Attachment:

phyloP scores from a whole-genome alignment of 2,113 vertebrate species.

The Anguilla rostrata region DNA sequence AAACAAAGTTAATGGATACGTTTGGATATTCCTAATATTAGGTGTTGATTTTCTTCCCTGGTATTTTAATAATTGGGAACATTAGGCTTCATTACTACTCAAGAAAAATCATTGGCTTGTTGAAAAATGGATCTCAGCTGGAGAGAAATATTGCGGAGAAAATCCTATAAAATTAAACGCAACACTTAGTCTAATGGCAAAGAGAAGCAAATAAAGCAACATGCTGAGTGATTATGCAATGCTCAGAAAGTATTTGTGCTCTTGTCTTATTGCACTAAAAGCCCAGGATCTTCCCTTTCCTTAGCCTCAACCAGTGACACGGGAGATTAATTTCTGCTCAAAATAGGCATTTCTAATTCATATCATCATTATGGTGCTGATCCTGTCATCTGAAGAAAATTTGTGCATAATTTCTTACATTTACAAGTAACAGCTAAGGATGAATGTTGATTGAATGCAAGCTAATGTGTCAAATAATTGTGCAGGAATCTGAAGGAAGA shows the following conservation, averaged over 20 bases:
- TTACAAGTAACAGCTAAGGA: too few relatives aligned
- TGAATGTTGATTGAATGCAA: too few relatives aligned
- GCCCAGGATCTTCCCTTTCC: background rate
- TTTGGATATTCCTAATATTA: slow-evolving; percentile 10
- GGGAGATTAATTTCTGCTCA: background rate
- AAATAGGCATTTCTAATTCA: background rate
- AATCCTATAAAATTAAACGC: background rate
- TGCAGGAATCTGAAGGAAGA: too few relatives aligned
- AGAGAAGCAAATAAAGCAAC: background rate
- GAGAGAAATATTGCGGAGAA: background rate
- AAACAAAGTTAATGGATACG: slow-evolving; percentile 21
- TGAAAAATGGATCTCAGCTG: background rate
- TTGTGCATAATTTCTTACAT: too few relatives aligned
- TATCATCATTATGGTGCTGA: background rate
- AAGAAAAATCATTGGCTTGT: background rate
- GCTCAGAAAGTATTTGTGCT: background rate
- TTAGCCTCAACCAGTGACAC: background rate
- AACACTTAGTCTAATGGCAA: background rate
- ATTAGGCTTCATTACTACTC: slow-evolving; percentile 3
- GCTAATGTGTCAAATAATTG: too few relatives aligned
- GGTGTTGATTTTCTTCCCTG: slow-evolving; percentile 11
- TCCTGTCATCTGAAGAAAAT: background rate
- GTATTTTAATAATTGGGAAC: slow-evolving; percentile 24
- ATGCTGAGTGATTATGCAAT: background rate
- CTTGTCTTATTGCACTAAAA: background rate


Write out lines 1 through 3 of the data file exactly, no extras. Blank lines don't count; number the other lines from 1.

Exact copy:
phyloP scores from a whole-genome alignment of 2,113 vertebrate species.

The Anguilla rostrata region DNA sequence AAACAAAGTTAATGGATACGTTTGGATATTCCTAATATTAGGTGTTGATTTTCTTCCCTGGTATTTTAATAATTGGGAACATTAGGCTTCATTACTACTCAAGAAAAATCATTGGCTTGTTGAAAAATGGATCTCAGCTGGAGAGAAATATTGCGGAGAAAATCCTATAAAATTAAACGCAACACTTAGTCTAATGGCAAAGAGAAGCAAATAAAGCAACATGCTGAGTGATTATGCAATGCTCAGAAAGTATTTGTGCTCTTGTCTTATTGCACTAAAAGCCCAGGATCTTCCCTTTCCTTAGCCTCAACCAGTGACACGGGAGATTAATTTCTGCTCAAAATAGGCATTTCTAATTCATATCATCATTATGGTGCTGATCCTGTCATCTGAAGAAAATTTGTGCATAATTTCTTACATTTACAAGTAACAGCTAAGGATGAATGTTGATTGAATGCAAGCTAATGTGTCAAATAATTGTGCAGGAATCTGAAGGAAGA shows the following conservation, averaged over 20 bases:
- TTACAAGTAACAGCTAAGGA: too few relatives aligned